Sunday, November 26, 2006

Thanksgiving Special: Chickenhawk Served on a Skewer

Tristero has been a regular at Digby's for some time now and IMHO he is a real treat to read... passionate and articulate. I really like what he has to say. Here's another gem on the topic of Advocating War If You Haven't Served which has come up in the discussion of Charlie Rangel's talk about instituting a draft.

There's no question in my mind that this president and this administration would never have invaded Iraq, especially on the flimsy evidence that was presented to the Congress, if indeed we had a draft and members of Congress and the administration thought that their kids from their communities would be placed in harm's way.
the chickenhawks go even further than just excitedly embracing the prospect of waging war against Iraq for no reason. They have the unmitigated gall to denounce everyone who opposed Bush/Iraq as naive, as traitorous, as third-rate minds, as not really comprehending the nature of the threat, and so on. They are perfectly willing to describe the tens of millions of people who marched in February '03 in opposition to the war as "objectively pro-Saddam," a remark as utterly ignorant as high-five enthusiasm to fight a war is.

In short, it is the lack of even the slightest comprehension of what war really is, combined with their belligerent, dismissive arrogance that makes the question of the chickenhawks' own willingness to serve in the Bush/Iraq war a more than fair question.


It is the hysterical, clueless, and reality-free warmongering over Iraq that makes the question, "Well, since you feel so strongly about it, why don't you enlist and go fight? " an inevitable one. The question is really another way of saying, "You don't know a damn thing about what you're talking about, or you wouldn't talk about Bush/Iraq in such a foolish, callous way."

For my own part, I strongly believe that those advocating this war must, in some meaningful sense, get involved in the war effort. That doesn't mean staying in your pajamas and typing on a blog that your smarter countrymen are traitors. Nor does it mean that you have to volunteer for night patrols in Sadr City. But if you are as gung ho for bang bang as the National Review gang was, it behooves you to support the war in an active manner, by enlisting, by joining USO, by volunteering in hospitals, and so on. It is simply disgraceful how little responsibility or involvement the chickenhawks have. If the threat is that serious that you think your neighbor has to be willing to die to meet that threat, then the least you should feel obligated to do is to help confront that threat. That, my friends, strikes me as close to a moral absolute.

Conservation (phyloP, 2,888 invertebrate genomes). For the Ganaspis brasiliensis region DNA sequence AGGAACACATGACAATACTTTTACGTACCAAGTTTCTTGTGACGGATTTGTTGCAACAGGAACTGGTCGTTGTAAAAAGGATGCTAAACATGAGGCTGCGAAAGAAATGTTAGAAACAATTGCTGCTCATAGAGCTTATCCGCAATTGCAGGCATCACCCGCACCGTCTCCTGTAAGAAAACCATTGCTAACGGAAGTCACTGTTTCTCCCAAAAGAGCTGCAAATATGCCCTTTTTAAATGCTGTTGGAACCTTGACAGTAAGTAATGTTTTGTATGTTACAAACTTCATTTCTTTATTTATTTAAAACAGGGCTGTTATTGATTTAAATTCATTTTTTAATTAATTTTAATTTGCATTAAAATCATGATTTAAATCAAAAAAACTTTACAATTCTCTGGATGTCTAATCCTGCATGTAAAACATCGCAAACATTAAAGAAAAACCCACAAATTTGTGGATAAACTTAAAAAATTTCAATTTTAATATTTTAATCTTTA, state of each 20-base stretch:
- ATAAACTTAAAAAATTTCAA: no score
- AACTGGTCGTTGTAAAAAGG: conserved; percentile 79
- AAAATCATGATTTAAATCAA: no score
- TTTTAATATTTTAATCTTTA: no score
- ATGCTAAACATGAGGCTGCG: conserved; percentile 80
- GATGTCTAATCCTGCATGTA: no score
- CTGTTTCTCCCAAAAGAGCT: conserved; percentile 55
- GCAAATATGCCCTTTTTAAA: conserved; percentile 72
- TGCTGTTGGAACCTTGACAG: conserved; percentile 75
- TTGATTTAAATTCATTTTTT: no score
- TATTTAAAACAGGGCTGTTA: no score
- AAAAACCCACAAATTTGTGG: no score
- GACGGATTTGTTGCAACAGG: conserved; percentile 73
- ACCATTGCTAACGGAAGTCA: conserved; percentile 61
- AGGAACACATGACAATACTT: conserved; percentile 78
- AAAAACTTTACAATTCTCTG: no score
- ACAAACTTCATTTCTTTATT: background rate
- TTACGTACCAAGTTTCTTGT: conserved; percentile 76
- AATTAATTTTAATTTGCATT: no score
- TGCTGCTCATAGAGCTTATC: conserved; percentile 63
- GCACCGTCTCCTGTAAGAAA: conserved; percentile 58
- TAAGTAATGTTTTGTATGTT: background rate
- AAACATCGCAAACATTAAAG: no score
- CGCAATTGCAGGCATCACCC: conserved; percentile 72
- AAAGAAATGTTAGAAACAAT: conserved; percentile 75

O'Donnell, in defending Rangel's call for a draft, gives us a very telling anecdote:
In my one conversation with Kissinger, which occurred on TV, I asked him if he knew anyone who got killed in Vietnam. He was completely thrown. He doesn't go on TV to be asked such small-minded questions, he goes on TV to pontificate and TV interviewers are happy to let him do it. Kissinger sputtered and ran away from the question, leaving the distinct impression that he did not know anyone who was killed in the war he managed. His memoir of the period does not mention a single casualty. If you have ever stood at the Vietnam Memorial and run your hand over the name of a relative on the wall, as my mother and I did last month, you can get as angry as Charlie Rangel does about people like Kissinger deciding how long our soldiers should be exposed to enemy fire in a war we know we can't win.
Of course, Rangel doesn't want a draft. But somehow the reality of this war must be made palpable to the American people. It is not, and as a consequence, the drooling warlust on display by the chickenhawks attains a credibility it doesn't deserve. It is a lot easier for a lunatic like Cheney to sound like he knows what he's talking about when he lies that the war is going "remarkably well" when there are no photos of coffins of American soldiers, no tally of Iraqi deaths, and no images of what war really looks like to the people unfortunate enough to be caught up in it.
Powerful stuff, full of righteous indignation. I love it and we need more of it, not less.


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